Financial capability and functional financial literacy in young adults with developmental language disorder

Maxine Winstanley, Kevin Durkin, Roger T Webb, Gina Conti-ramsden

Research output: Contribution to journalArticlepeer-review

Abstract

Background
Financial capability is an essential feature of the organisation of one’s personal life and engagement with society. Very little is known of how adequately individuals with developmental language disorder handle financial matters. It is known that language difficulties place them at a disadvantage in many aspects of their development and during their transition into adulthood, leading to the possibility that financial issues may prove burdensome for them. This study examines the financial capability and functional financial literacy of young adults with developmental language disorder and compares them to those of age matched peers. We tested the expectation that those with developmental language disorder would find financial management more challenging than would their peers, and that they would need to seek greater support from family members or other people.

Methods
Participants completed a detailed individual interview, which included items drawn from the British Household Panel Survey and additional measures of financial capability, functional financial literacy and of perceived support. Nonverbal IQ, language, reading and numeracy measures were also collected.

Results
Compared to typically developing age matched peers, young people with developmental language disorder report less extensive engagement with financial products and lower competence in functional financial literacy. A considerably higher proportion of those with developmental language disorder (48% vs. 16% of age matched peers) report that they draw on support, primarily from parents, in various financial tasks, including paying bills, choosing financial products, and taking loans from family or friends.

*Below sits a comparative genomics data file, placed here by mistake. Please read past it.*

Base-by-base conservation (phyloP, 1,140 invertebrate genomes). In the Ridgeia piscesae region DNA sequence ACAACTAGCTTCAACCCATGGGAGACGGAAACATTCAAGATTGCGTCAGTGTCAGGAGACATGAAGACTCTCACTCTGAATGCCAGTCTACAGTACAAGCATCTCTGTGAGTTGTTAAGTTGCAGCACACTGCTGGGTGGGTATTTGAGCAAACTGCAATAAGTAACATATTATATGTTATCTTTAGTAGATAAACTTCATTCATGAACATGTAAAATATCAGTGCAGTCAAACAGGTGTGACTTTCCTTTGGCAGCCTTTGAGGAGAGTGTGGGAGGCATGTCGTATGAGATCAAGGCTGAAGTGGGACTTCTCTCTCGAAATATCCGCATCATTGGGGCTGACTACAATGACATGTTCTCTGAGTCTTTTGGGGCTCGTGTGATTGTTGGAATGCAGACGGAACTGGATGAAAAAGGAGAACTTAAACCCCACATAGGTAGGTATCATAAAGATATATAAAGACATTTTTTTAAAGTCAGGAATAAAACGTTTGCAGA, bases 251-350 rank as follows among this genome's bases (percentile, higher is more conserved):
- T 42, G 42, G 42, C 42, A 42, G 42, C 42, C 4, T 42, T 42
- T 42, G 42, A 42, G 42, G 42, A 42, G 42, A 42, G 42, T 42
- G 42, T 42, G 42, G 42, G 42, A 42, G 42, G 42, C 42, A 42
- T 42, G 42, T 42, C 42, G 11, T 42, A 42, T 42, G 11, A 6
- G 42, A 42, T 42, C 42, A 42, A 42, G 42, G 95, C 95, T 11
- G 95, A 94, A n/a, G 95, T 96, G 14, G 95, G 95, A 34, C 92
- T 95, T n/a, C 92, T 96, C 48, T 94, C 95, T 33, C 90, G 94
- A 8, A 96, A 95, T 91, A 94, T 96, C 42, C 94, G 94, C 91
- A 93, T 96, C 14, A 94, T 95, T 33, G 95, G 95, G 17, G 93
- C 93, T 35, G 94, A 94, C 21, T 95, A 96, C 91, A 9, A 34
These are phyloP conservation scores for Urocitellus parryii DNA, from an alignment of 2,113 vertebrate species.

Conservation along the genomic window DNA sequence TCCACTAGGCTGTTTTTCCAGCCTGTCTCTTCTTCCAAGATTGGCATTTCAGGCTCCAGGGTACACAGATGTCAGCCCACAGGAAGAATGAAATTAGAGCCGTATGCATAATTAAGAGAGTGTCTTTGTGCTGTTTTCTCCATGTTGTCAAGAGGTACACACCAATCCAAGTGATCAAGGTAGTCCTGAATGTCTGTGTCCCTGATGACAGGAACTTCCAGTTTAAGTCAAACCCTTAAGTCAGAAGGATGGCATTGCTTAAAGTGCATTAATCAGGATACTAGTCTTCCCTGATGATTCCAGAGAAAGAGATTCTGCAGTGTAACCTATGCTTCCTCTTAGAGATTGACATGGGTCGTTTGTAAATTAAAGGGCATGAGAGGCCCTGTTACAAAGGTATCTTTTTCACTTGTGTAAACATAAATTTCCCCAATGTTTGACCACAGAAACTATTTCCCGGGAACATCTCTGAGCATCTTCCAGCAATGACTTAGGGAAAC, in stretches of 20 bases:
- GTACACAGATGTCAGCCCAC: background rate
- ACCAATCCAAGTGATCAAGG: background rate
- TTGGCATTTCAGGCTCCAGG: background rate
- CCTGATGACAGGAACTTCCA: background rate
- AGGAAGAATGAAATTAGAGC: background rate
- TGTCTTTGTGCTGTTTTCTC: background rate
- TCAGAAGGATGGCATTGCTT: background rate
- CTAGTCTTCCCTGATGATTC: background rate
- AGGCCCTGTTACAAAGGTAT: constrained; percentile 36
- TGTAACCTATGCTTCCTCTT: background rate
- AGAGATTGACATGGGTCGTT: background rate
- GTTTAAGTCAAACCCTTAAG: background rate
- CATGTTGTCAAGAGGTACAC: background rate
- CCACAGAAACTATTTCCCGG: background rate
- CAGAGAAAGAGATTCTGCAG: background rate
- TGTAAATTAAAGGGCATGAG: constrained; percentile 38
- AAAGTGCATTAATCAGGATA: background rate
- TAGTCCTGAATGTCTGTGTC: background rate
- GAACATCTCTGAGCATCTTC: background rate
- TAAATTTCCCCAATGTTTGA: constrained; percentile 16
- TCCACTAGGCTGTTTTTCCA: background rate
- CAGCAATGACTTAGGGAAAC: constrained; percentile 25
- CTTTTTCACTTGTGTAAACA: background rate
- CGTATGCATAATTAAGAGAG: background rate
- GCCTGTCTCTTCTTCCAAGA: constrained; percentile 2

Conclusions
This is the first study to consider the financial capability skills and functional financial literacy of young adults with developmental language disorder. We provide novel evidence that some young adults with developmental language disorder lack functional financial skills and require support to successfully manage their finances. This has policy implications that relate not only to engaging affected individuals in discussions about financial management but also to wider familial support.
Original languageEnglish
JournalAutism & Developmental Language Impairments
Volume3
Early online date15 Aug 2018
DOIs
Publication statusPublished - 2018

Keywords

  • financial capability
  • financial literacy
  • Developmental language disorders
  • young adulthood

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